Monday, December 28, 2015

Embracing Winter Break With Your Kids (Recipes Included!)

A typical start to my day:

"MAMA!" *crying/screaming/thumping/something crashes/more crying* "MAMA SHE WON'T GET UP!!"

"What? I am up!" *more thudding as oldest child proceeds to get up*

"NO! NO YOU DIDN'T!" *3-year-old whiny voice*

"I didn't do anything!" *9-year-old whiny voice*

"What in the H is going on? Why are you two fighting?" * 31-year-old whiny voice*

"I WENT PEE PEE IN MY UNDIES AND SHE WON'T TURN OFF THE RADIO!" *wailing*

Mind you, this is between 6 and 7 in the morning, while the sky is still dark and I'm stumbling around with crusty eyes, looking for something to put on so I don't die of pre-heat frostbite. It is far from the pleasant stretch, yawn, and slow beginnings of my youthful yesteryears. It is insanity, a scramble of getting booties on potties, sheets in the laundry, cereal into mouths, and of course, managing two children who want nothing more than to fight to the death.

So while I look forward to holidays and school breaks with visions of crafts, outings, and baking dancing in my head, I realize my only true break in the morning chaos is when my big girl gets on the bus to school and my little one is left to her own devices. Without that bus, I am toast. My ability to remain calm under pressure - diminished. My lofty visions of bonding time with my children - dashed. My eardrums - exploded. And for those reasons, winter break causes a weird sort of pressure to rise in my stomach....a combination of excitement and dread at what could be.....both exhilarating and terrifying.

So I've made a few adjustments this year.


#1: Relaxed Fun Time

I have a real hard time just sitting down and doing nothing with my kids. I feel the Pinterest pressure to do crafts all day while explaining the history of the lima bean and planning an all-day trip to a museum. Sometimes this pressure is awesome because it motivates me to do real fun stuff with my kids and plan some awesome outings. But sometimes this pressure stresses me to the point of exhaustion and feeling like a failure before I've even gotten out of bed.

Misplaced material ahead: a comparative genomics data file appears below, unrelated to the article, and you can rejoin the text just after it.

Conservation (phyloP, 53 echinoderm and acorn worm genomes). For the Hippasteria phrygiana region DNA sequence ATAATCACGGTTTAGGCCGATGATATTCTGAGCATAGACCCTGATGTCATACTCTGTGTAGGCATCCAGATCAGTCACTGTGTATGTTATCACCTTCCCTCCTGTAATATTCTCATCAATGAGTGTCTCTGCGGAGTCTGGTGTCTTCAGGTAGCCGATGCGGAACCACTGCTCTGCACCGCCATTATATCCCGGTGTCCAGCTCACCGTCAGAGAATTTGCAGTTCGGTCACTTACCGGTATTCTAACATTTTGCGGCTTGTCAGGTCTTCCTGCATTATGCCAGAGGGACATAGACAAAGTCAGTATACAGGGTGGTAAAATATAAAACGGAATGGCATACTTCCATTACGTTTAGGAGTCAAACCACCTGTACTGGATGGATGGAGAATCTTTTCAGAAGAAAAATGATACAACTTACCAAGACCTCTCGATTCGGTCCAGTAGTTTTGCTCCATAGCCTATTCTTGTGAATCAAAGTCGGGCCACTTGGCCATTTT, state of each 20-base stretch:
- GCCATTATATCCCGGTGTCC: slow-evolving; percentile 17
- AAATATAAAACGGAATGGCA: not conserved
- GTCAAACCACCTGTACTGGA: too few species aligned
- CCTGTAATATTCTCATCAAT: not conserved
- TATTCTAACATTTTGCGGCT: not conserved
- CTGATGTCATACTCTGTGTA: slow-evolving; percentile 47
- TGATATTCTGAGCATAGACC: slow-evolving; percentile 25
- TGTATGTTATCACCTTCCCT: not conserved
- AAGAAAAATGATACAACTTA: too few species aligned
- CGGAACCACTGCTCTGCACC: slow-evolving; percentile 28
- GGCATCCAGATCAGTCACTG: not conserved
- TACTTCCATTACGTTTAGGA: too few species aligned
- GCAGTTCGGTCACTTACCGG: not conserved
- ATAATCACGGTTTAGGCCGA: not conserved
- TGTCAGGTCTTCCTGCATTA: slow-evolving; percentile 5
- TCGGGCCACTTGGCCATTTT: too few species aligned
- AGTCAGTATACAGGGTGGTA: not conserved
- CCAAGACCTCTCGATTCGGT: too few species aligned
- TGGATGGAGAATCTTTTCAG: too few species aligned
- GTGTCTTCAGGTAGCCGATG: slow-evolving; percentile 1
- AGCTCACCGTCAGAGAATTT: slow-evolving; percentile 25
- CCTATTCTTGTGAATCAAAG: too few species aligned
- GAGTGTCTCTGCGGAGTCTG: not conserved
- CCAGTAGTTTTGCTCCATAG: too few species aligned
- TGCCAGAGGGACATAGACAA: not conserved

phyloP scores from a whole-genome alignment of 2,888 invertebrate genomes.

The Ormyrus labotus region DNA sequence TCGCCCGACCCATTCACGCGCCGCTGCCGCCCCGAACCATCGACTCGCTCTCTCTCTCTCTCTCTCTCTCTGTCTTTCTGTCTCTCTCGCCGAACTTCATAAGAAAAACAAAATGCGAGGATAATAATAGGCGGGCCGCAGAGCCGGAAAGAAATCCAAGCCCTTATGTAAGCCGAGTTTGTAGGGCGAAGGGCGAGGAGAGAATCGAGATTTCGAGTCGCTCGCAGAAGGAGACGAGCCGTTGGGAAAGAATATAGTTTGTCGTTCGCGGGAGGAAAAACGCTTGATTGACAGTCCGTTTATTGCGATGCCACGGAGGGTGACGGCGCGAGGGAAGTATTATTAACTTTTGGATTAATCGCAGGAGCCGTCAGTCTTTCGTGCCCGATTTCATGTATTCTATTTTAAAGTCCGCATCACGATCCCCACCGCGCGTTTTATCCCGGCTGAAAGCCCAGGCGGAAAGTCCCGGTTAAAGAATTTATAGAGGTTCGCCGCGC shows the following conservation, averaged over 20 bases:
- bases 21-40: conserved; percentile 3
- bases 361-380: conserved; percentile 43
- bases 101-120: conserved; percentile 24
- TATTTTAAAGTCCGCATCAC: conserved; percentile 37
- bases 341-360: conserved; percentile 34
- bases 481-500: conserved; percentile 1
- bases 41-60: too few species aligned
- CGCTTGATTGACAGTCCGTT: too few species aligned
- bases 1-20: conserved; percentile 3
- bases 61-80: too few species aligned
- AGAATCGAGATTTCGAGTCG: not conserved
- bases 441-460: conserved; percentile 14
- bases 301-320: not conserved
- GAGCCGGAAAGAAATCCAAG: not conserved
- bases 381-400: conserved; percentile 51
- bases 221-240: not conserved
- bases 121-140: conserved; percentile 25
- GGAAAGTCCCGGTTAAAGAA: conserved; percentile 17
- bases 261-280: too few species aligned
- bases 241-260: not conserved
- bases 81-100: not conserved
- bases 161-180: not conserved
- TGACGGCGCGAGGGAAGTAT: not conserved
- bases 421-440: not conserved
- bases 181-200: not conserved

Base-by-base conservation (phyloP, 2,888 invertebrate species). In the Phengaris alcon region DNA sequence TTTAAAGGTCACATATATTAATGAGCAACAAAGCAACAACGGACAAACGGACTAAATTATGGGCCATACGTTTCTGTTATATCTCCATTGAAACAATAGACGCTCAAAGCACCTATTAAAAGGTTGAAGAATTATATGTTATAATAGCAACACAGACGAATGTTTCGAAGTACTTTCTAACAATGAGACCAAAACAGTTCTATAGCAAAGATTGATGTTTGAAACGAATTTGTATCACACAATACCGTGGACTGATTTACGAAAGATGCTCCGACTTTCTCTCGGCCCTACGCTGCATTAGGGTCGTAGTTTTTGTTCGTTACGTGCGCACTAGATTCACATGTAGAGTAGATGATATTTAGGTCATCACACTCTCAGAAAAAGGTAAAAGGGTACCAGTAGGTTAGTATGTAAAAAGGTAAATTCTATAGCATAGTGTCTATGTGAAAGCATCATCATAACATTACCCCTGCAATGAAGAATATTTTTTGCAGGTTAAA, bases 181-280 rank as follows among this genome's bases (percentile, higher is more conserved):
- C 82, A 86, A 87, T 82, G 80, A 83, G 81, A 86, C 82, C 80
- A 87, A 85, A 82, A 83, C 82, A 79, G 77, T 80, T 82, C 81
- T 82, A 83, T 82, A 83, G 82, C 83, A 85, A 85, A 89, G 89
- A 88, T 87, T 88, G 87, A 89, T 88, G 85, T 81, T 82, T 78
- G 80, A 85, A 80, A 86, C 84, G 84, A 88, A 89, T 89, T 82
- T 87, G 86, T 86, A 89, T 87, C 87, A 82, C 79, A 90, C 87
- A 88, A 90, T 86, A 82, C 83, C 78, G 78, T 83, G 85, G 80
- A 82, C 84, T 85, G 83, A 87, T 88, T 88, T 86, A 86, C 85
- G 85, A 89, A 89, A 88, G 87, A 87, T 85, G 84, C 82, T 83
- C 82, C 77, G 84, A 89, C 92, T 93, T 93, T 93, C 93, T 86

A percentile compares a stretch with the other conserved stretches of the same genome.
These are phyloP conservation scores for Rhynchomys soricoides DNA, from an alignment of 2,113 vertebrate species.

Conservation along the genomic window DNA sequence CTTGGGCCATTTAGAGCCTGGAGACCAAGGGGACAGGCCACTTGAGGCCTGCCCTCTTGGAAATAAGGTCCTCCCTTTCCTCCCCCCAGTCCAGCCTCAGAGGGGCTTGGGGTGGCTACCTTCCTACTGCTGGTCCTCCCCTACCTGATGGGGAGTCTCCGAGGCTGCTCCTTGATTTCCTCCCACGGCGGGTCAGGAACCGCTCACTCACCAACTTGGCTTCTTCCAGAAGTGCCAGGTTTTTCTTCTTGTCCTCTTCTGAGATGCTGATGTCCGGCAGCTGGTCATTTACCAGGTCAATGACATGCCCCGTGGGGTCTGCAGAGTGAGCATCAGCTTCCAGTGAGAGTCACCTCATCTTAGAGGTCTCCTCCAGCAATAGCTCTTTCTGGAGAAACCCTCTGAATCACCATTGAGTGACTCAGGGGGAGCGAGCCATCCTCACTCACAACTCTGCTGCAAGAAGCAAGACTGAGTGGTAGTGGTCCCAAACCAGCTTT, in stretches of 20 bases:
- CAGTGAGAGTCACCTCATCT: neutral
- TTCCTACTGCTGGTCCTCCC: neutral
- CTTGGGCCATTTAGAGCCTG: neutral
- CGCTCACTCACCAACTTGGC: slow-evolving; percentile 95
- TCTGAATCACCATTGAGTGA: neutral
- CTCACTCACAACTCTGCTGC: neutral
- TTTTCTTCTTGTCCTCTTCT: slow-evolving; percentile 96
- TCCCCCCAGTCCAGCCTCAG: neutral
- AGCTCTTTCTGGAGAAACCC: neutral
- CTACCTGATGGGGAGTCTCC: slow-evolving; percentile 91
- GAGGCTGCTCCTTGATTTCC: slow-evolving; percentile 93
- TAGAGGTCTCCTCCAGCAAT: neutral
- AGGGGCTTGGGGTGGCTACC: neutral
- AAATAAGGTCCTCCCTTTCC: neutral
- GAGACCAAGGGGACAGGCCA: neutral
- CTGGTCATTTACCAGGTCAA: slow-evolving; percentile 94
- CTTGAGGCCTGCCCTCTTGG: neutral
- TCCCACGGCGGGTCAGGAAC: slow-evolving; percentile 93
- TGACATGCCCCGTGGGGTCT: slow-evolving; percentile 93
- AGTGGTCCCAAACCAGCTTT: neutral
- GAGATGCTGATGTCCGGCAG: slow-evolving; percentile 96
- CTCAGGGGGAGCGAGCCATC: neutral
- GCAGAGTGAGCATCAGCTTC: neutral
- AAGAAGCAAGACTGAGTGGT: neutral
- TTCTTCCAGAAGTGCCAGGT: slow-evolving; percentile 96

Enter the solution: relaxed fun time

Relaxed fun time is simply going with the flow of the day without planning anything at all. If you're tired, you stay in and nap when the kids nap. If you wake up energized or stir-crazy, you head out and take a day trip somewhere. If you feel like staying in your PJ's all day, you stay (home) in your PJs all day.

So you don't go to a museum. So what? Make a fort. Pull out every toy you have in your house. Dig out a stack of old encyclopedias or if you're like me, old college textbooks with anatomy and nutrition info all up in them. Peer over color diagrams of the human brain or the cell structure of a plant leaf. Talk to your kids about the cool things you did in AP biology.

Don't feel like making forts, playing with toys, or looking at books? POP ON A MOVIE. I mean it, mamas and daddies. It is OK to watch movies with your kids. I always feel guilty about this one because I feel like it's so passive, so unhealthy, to just stare at a screen together and not speak or interact but you know what? Some of my greatest childhood memories are of me, my mom, and my sister sharing a bowl of popcorn on the couch while watching the Muppet Christmas Carol or Babe or The Halloween Tree. If you feel like snuggling your babies in front of the TV, do it, because sooner or later they will be grown and gone and you'll have thousands of hours to be alone and productive in all the ways you yearn to be productive today. This is a fact.

And let your kids guide you, too. For example, sometimes our kids have potty training regression and sometimes that makes moms die a little inside and then sometimes that kid needs to stay near a potty all day for the rest of her life....so cancel the playdates without guilt and tend to your baby. That is your job.....tending to your babies, not making other grown-ups happy.

Try asking your kids what they want to do - sometimes they come up with some really innocent, do-able activities. I asked my big girl what she wanted to do for her last week of winter break and she said she really wanted to color in our new coloring books together. How easy is that? I whipped up some homemade hot chocolate, popped on a fake fire (#thanksNetflix) and we had a coloring party.


Homemade hot chocolate recipe:
Equal parts baking cocoa and organic cane sugar (I used 1 cup of each)
A tablespoon or so of arrowroot powder (cornstarch would work well too)
1 teaspoon of sea salt
Mix it all together, store in a mason jar